- Poster presentation
- Open Access
P23. Efficient ex vivo lysis of acute myeloid leukaemic (AML) cells mediated by triplebodies with dual-targeting capability in conjunction with natural killer cells as effectors
© Fey et al; licensee BioMed Central Ltd. 2014
- Published: 12 March 2014
- Minimal Residual Disease
- Acute Myeloid Leukaemia
- Immunomagnetic Bead
- Primary Blast
- Surface Antigen CD33
Current chemotherapy of acute myeloid leukaemia (AML) is limited by systemic toxicity. New agents are needed with increased selectivity for malignant cells and reduced toxicity.
Triplebodies are a new class of antibody derivatives developed by our team, which consist of 3 antigen-binding domains carried in a single polypeptide chain. The distal domains bind 2 targets on the same cancer cell, the central domain binds a trigger molecule on an effector cell. If the 2 targets on the cancer cell are different, the triplebody is said to be 'dual-targeting'. The key new capability resulting from dual-targeting is the elimination of cancer cells with 'increased selectivity' (Schubert 2013; MAbs. PMID 24135631).
Here the dual-targeting triplebody 33-16-123 (SPM-2) was developed and tested in redirected lysis assays in vitro. It carries binding domains for the surface antigens CD33 and CD123 on AML cells and for CD16, the Fc gamma RIII receptor on Natural Killer (NK) cells. This pair of target antigens is expressed on the blasts of a majority of AML patients and is present in increased surface density on AML-leukaemia stem cells (LSCs) relative to bulk AML cells and healthy hematopoietic stem cells. This combination offers the possibility of preferential targeting of AML-LSCs, and thus of minimal residual disease (MRD) cells.
Human AML cell-lines and primary cells freshly drawn from AML patients were used in redirected lysis experiments. Target cells were labeled with Calcein AM. Effector cells were either ex vivo expanded mononuclear cells from healthy donors, or patient's autologous NK cells enriched by immunomagnetic beads. Reactions proceeded for 4 hrs, and specific lysis was measured by release of fluorescent Calcein using an ELISA plate reader. Multicolor cytofluorimetry with fluorescent-labeled antibodies was used in addition to study elimination of subsets of AML cells.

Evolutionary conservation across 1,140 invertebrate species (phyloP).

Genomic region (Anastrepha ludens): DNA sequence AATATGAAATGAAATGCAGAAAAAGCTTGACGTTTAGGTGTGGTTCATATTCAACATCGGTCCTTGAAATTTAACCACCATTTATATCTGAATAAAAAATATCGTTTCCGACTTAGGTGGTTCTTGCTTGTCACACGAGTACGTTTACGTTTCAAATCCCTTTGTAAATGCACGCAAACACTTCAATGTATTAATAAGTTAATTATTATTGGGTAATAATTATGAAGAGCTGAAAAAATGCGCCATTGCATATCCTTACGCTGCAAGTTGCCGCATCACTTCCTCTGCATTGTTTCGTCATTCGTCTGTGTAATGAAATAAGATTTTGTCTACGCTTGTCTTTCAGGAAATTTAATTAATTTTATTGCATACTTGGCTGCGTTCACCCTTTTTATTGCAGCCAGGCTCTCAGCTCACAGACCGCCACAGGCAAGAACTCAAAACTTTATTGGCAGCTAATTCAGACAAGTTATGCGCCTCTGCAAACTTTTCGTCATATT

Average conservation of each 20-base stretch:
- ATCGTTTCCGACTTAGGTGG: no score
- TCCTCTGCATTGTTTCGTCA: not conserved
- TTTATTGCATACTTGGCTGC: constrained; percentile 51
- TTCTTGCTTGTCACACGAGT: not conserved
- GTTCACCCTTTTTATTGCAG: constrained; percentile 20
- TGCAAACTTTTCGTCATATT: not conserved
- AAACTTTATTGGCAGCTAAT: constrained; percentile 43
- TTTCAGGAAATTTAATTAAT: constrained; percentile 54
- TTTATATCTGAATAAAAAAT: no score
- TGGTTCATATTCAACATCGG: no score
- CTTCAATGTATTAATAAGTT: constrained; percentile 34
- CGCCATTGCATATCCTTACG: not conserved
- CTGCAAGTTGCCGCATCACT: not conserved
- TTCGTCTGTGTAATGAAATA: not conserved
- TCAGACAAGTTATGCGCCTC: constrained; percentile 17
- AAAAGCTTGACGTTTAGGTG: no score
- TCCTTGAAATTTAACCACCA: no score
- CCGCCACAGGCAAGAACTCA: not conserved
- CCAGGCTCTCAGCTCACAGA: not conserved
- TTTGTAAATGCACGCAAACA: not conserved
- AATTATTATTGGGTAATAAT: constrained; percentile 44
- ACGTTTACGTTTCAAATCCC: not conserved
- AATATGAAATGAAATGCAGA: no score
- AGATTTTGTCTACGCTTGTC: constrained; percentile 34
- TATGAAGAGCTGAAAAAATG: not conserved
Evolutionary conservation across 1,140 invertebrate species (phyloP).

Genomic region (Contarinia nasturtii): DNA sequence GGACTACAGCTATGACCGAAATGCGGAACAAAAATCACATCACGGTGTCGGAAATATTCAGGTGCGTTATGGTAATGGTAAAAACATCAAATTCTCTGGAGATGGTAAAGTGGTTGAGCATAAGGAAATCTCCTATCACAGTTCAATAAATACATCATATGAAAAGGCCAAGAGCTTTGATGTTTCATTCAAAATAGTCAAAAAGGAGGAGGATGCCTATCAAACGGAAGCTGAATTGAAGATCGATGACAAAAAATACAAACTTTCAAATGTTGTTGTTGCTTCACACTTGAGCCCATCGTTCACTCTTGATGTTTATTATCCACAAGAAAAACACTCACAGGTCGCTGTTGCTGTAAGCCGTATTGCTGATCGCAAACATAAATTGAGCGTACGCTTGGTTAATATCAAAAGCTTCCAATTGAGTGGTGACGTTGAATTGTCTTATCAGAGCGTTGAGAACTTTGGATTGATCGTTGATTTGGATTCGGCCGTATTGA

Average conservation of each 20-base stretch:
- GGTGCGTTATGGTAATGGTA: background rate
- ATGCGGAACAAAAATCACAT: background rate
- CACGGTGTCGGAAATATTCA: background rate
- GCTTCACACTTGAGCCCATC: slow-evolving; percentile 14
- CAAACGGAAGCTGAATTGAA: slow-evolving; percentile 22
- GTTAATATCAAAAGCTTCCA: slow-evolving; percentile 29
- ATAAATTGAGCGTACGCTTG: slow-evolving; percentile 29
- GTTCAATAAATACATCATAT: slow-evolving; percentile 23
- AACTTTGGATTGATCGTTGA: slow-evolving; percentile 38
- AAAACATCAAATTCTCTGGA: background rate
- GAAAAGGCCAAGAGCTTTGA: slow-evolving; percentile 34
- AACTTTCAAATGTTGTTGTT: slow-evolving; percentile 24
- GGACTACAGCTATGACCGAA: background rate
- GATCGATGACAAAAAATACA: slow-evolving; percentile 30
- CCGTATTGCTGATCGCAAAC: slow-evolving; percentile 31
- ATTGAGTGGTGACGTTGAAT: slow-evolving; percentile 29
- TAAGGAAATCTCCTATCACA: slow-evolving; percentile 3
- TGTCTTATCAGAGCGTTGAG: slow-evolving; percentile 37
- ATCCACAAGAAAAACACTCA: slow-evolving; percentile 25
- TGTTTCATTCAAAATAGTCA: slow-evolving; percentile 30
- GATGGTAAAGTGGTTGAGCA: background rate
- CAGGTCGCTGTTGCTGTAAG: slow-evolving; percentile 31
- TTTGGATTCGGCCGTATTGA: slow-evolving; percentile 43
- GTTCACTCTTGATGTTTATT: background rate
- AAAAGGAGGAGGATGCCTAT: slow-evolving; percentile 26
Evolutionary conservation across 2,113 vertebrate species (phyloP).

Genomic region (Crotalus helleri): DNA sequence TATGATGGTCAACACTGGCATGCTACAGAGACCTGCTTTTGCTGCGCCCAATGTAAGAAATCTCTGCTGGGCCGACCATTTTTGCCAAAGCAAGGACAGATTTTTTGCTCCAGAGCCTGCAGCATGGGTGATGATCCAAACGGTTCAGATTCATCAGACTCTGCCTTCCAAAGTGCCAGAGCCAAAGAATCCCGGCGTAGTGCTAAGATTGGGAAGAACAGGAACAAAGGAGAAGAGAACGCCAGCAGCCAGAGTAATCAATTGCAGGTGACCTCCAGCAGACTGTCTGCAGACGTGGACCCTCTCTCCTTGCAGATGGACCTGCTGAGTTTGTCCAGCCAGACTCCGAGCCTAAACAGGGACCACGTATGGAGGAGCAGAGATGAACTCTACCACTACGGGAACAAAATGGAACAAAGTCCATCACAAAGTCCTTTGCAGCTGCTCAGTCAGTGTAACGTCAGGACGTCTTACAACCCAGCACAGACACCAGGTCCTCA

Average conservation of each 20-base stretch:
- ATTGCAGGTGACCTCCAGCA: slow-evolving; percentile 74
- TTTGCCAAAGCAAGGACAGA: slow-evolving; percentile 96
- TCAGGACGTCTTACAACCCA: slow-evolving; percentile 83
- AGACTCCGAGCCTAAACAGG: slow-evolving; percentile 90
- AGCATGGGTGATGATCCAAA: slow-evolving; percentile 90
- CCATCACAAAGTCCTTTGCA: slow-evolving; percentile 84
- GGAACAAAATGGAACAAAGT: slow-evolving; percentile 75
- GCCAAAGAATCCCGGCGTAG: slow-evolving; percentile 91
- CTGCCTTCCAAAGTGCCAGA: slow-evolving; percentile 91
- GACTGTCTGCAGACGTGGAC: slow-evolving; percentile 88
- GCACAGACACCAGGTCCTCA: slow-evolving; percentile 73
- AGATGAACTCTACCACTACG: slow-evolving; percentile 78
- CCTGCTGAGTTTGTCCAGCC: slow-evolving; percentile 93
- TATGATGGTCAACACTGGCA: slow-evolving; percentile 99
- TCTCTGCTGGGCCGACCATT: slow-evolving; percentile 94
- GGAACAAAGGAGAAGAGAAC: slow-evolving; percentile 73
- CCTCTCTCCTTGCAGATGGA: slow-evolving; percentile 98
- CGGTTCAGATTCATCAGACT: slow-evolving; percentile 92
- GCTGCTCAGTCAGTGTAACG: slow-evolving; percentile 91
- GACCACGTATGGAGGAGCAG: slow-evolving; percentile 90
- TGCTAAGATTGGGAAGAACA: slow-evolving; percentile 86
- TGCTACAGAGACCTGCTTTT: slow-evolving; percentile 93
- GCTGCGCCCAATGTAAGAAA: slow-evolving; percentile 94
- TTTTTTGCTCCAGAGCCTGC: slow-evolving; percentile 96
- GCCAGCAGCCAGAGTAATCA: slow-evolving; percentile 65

SPM-2 effectively eliminated human AML cell lines including MOLM-13, which are double-positive for CD33 and CD123, with an EC50 concentration in the range of 20-50 pM, as well as primary blasts from AML patients with various subtypes of AML with EC50 concentrations in the range of 50-100 pM. Less than 10% of myeloid cells from healthy donors enriched for CD33-positive cells were lysed by SPM-2 used in a 10 nM dose. Therefore, a clear therapeutic window appears to exist. For some patient samples SPM-2 also produced effective lysis of the CD34pos and the CD34pos CD38neg CD123pos subsets, which encompass the MRD cells.
SPM-2 mediated efficient redirected lysis in vitro by NK-cells, both of established human AML-derived cell lines and of freshly drawn blasts from patients with various subtypes of AML. SPM-2 also mediated lysis of cellular subsets encompassing the AML-LSCs and thus of the MRD cells responsible for relapsed disease. The agent is promising for lysis of AML cells in vivo with increased selectivity and reduced systemic toxicity and is scheduled for clinical development.
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